The slides that I used during the seminar can be downloaded here: heterodox

I have organised a seminar on macroeconomics that covered economic history, monetary and fiscal policy.
The main theme of the presentation was the monetary system and its linkage to the fiscal policy.
I started with a history of money and the different monetary theories, followed by an introduction to modern macroeconomics. It then went into the details of government spending, taxation and monetary policies with relative interactions and effects on real economy.

It was meant to provide an heterodox answer to these questions:
– What is money and why is it accepted?
– How does the monetary system determine the fiscal policy?
– How does the government spend?
– Why does the government tax?
– How government and central banks coordinate?
– What is the Euro area really?

Purpose of the seminar:
I have been doing research in heterodox (non main stream) macroeconomics since 2010 and came across several conclusions and empirical evidence that I deem very important and would like to share with as many people as I can.
The seminar was directed to a wide audience, no particular knowledge of macroeconomics and/or finance is strictly required and I delved into each topic in a pedagogical way.
It was not a lecture where I just presented theories or numbers, instead I always started from real cases and provided an explanation using the heterodox macroeconomics theory.
The focal point of the seminar was the answer to this question:
How can fiscal and monetary policies affect, in a good or bad way, our and future generations’ life?

The seminar was free and I was the only one presenting.
The duration of the seminar was 4 hours and was held in English.
One important point: there were neither business nor political organisations behind this event – it was entirely self organised and funded.


Outline of the seminar:

1. Macro Fundamentals
We divided the economic system into 3 sectors (Private, Public and Foreign) and analysed how they work and interact with each other; we followed the sectoral balances approach.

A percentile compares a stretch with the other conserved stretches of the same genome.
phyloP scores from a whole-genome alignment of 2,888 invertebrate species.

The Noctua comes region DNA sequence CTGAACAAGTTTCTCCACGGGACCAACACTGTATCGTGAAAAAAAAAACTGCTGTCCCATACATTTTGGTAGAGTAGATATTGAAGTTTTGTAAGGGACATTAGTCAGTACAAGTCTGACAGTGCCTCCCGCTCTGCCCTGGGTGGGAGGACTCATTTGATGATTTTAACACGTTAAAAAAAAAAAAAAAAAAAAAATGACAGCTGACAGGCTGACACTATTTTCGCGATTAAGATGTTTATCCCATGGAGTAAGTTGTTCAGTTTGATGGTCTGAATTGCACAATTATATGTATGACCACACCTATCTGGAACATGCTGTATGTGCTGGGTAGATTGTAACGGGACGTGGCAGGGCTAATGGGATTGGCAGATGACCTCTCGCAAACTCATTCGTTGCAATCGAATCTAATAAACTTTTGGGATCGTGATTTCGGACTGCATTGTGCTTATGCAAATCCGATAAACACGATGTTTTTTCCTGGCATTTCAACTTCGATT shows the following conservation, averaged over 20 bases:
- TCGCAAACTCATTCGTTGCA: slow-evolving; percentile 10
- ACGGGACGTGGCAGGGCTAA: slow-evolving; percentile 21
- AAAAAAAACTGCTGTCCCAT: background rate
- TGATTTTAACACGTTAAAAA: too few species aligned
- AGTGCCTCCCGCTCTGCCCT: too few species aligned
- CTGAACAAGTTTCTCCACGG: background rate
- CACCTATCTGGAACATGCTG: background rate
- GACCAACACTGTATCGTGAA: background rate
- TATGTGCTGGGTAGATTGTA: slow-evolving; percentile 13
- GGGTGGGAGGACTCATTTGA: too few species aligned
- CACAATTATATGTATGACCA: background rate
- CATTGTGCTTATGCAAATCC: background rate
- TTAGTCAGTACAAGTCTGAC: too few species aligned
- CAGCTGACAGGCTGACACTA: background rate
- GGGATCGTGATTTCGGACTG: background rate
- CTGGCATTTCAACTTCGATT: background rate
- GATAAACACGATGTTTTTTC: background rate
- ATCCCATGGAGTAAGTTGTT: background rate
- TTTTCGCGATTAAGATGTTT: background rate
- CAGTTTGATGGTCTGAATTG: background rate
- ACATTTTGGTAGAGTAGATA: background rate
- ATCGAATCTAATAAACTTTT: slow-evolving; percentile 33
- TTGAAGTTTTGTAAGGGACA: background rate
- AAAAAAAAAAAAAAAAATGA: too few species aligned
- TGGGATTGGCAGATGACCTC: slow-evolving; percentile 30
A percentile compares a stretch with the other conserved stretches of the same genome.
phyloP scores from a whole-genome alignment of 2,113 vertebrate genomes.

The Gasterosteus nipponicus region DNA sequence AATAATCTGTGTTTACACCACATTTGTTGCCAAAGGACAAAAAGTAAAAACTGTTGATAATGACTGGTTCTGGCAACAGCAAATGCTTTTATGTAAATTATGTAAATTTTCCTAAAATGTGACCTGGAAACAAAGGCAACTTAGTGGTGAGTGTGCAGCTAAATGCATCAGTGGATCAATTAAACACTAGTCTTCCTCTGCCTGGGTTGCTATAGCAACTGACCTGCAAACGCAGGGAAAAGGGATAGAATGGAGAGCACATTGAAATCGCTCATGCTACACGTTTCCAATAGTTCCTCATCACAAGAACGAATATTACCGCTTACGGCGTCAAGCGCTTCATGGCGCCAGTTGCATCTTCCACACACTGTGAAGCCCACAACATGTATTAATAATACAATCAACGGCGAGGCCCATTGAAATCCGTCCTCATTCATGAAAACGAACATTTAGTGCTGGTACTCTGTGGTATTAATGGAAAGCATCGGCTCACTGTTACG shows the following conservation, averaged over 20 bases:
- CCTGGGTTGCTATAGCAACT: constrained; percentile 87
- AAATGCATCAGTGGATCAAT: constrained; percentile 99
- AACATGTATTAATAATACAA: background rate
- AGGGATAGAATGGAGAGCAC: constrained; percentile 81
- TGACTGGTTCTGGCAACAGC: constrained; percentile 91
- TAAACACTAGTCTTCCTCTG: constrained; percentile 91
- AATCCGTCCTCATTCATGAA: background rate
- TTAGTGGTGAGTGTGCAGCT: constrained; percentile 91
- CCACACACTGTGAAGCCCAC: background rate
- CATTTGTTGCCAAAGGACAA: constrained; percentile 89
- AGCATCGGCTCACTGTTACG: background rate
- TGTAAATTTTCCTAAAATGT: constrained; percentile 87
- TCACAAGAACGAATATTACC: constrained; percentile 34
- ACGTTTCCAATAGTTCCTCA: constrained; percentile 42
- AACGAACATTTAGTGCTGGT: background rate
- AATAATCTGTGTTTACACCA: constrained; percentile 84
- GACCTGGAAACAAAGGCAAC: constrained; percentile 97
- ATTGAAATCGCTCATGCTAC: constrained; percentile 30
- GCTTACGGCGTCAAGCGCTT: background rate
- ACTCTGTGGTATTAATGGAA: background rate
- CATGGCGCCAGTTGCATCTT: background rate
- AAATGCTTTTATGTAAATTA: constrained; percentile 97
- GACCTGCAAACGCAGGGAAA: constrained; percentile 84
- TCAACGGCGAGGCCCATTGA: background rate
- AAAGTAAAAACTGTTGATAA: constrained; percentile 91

2. Money and Money Things
We started with the evolution of Money from primitive society to contemporary era (we will look at both the traditional and modern money view). This led to a review of the main differences between Orthodox and Heterodox macroeconomics.
The last section focused on the difference between Money and Money-Things along side the different currency regimes.

3. Sovereign Government and Fiscal Policy
After having defined what a (full) sovereign country was, I delved into the operations of spending, taxation and deficit in modern money environment.

4. Modern Monetary System
This part was a bit more technical yet easy to understand. We went through the operations of money creation by both central banks and private banks.
We then looked into the details on how the coordination between treasury and central bank works in practice.

5. Deficit Spending Arguments
In this part we reasoned on different arguments that typically arise when dealing with deficit spending: sustainability, inflation, full-employment and trade balance.

6. Financial Stability
The last part was mainly dedicated to the Financial Instability Hypothesis (i.e. stability is destabilising). We went through the determinants of the modern financial crisis from 1929 to 2008.

How did it go in Stockholm?

Invitations sent: 63
Invitation accepted: 21
Declined: 10
Accepted in the first time and then declined: 6
Not even replied: 32
Expected participants: 15
Participants in the room: 10

How did it go in Örebro?

Invitations sent: 32
Invitation accepted: 7
Declined: 12
Accepted in the first time and then declined: 2
Not even replied: 14
Expected participants: 7
Participants in the room: 7

A very special thank you to those who attended the seminar and showed interest for the topic.

The slides that I used during the seminar can be downloaded here: heterodox